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Social Security Disability Benefits

Each year, summer associates at many of New York’s top law firms, including Kaye Scholer, represent low-income clients with physical and/or mental disabilities who are seeking Social Security disability benefits. These matters are referred by The Legal Aid Society and are supervised by our mid-level and senior associates, providing them the opportunity to not only oversee a case from start to finish but also to serve as mentors and role models.

Disability Payments Secured for Two Mentally Impaired Daughters

For nearly five years, pro bono client BSQ had unsuccessfully sought disability benefits for her two daughters who both suffer from extensive psychiatric impairments, including post-traumatic stress disorder and other anxiety disorders, which makes it difficult for them to function on a daily basis.

After filing briefs asking the Social Security Administration to review the denial of the girls’ claims, we served as BSQ’s legal counsel during the administrative hearings, including providing testimony from an impartial medical expert, who agreed that both girls suffered from severe and debilitating psychiatric symptoms. When the girls’ treating physicians supported that testimony, the administrative law judge reversed the ruling and granted the girls’ request for disability support. This ensures that BSQ has the financial support necessary to care for her daughters and get them the treatment they need.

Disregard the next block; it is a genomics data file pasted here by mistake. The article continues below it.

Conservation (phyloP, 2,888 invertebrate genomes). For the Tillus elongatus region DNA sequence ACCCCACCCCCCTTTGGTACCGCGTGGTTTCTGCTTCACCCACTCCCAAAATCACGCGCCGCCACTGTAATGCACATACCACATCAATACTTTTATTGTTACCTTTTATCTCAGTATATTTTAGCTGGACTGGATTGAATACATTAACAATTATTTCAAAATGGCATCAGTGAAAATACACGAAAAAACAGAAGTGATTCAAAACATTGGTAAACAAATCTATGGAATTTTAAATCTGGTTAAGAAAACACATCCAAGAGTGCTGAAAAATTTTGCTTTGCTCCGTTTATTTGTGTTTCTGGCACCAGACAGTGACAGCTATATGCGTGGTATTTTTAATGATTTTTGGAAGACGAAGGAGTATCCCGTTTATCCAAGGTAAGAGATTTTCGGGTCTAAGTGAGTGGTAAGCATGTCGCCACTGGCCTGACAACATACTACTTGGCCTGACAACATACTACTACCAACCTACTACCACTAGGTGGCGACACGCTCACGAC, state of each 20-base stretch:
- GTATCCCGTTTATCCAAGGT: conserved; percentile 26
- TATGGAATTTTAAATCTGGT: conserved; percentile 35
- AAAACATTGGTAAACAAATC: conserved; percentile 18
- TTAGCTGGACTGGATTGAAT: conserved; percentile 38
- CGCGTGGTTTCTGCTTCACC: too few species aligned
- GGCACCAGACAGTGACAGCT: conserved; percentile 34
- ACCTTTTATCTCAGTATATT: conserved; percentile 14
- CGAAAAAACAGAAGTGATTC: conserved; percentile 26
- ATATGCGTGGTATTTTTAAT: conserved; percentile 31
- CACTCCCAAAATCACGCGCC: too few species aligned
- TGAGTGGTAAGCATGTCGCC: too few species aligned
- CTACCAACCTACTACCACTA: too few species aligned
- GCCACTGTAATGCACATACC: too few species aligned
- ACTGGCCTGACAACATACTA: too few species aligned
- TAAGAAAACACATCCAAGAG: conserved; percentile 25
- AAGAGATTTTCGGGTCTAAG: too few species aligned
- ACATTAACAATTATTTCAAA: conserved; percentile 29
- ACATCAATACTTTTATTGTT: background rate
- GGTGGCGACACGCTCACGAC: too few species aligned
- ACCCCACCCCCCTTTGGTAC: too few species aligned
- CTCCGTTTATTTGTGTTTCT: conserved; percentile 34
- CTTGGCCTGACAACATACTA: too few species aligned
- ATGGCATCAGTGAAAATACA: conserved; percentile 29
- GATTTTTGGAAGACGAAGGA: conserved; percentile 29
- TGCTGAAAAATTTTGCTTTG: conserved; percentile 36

Physically Disabled Former Hebrew School Instructor Wins SSI Claim

Client EP, a former Hebrew school instructor, suffered from a combination of physical and mental impairments and had been unable to work since 2005. We developed an extensive medical record cataloging his conditions and were successful in convincing the administrative law judge who presided over the case to find in favor of EP’s claim for SSI benefits.

Approval of Need Based on Annual Earnings / Number of Months Worked

We successfully appealed a denial of Social Security disability benefits in the Southern District of New York, when we helped a 62-year-old immigrant from the Dominican Republic obtain much-needed disability benefits. The judge agreed with our novel argument that monthly earnings should be calculated by dividing annual earnings by 12 months, rather than by the number of months actually worked, resulting in the plaintiff falling below the monthly earnings threshold that would have precluded benefits. Following the denial of its motion to amend, the government declined to appeal, rendering the decision final and returning disability benefits to our client, whose case had been open since 2001.